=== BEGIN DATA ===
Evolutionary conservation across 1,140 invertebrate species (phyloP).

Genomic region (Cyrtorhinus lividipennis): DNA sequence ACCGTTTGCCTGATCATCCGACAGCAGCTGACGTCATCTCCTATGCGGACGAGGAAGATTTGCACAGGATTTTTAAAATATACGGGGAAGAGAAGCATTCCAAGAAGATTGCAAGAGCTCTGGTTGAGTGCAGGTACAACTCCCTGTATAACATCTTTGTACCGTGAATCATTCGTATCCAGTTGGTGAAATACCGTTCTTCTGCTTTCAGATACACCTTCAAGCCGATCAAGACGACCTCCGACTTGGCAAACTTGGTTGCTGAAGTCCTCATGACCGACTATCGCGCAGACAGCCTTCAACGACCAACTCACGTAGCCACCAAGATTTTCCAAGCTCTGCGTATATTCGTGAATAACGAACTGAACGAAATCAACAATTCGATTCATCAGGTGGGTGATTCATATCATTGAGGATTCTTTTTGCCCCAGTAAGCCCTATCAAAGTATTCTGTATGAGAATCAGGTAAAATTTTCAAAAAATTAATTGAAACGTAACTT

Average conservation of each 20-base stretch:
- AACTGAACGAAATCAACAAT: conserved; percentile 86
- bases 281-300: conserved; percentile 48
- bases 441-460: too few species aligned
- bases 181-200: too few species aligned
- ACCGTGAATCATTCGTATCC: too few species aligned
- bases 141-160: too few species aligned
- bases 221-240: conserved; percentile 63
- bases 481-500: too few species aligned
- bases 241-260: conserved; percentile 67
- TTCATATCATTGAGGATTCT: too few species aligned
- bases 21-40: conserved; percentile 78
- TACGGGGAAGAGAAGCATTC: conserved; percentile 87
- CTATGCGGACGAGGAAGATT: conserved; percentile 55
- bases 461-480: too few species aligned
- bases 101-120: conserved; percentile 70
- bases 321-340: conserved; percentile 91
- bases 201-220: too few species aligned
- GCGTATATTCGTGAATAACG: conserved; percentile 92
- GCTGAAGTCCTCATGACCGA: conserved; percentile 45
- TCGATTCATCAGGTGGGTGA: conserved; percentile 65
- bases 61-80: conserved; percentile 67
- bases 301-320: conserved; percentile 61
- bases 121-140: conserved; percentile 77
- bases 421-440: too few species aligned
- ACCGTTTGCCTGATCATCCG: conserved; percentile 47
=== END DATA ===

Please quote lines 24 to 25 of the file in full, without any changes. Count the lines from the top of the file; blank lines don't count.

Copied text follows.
- bases 61-80: conserved; percentile 67
- bases 301-320: conserved; percentile 61